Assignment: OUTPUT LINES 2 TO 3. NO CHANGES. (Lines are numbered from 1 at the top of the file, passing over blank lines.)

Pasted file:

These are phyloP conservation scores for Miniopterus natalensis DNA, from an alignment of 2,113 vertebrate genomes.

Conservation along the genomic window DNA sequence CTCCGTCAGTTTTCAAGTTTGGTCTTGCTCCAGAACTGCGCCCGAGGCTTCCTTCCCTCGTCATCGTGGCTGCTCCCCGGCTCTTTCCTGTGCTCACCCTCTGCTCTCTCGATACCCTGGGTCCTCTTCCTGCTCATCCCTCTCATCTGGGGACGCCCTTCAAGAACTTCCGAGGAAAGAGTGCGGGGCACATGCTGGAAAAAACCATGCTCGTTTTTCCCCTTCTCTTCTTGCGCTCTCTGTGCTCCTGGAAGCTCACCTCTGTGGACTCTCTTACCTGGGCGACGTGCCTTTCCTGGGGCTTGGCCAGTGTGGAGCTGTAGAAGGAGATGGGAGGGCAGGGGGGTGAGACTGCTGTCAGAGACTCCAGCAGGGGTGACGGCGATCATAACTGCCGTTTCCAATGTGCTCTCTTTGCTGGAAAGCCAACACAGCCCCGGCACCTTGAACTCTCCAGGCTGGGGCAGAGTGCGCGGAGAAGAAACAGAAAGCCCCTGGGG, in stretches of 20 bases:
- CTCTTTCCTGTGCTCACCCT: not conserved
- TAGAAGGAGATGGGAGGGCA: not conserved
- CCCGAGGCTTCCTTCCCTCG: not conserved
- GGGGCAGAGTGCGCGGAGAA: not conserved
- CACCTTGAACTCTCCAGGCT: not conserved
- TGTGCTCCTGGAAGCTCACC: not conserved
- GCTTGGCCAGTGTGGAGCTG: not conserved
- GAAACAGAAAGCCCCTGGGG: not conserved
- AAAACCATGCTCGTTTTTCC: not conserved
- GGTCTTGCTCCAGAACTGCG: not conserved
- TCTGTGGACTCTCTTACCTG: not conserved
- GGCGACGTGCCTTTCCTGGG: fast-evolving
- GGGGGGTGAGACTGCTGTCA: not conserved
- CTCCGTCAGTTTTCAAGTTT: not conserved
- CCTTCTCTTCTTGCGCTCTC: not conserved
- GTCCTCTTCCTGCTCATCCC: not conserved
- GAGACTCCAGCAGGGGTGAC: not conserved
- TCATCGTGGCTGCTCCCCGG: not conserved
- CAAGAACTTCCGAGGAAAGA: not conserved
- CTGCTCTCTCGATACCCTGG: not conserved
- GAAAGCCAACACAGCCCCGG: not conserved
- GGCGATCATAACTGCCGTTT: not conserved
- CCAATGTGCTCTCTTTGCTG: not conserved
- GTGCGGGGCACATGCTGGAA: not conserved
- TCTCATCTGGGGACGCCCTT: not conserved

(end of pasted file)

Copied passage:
Conservation along the genomic window DNA sequence CTCCGTCAGTTTTCAAGTTTGGTCTTGCTCCAGAACTGCGCCCGAGGCTTCCTTCCCTCGTCATCGTGGCTGCTCCCCGGCTCTTTCCTGTGCTCACCCTCTGCTCTCTCGATACCCTGGGTCCTCTTCCTGCTCATCCCTCTCATCTGGGGACGCCCTTCAAGAACTTCCGAGGAAAGAGTGCGGGGCACATGCTGGAAAAAACCATGCTCGTTTTTCCCCTTCTCTTCTTGCGCTCTCTGTGCTCCTGGAAGCTCACCTCTGTGGACTCTCTTACCTGGGCGACGTGCCTTTCCTGGGGCTTGGCCAGTGTGGAGCTGTAGAAGGAGATGGGAGGGCAGGGGGGTGAGACTGCTGTCAGAGACTCCAGCAGGGGTGACGGCGATCATAACTGCCGTTTCCAATGTGCTCTCTTTGCTGGAAAGCCAACACAGCCCCGGCACCTTGAACTCTCCAGGCTGGGGCAGAGTGCGCGGAGAAGAAACAGAAAGCCCCTGGGG, in stretches of 20 bases:
- CTCTTTCCTGTGCTCACCCT: not conserved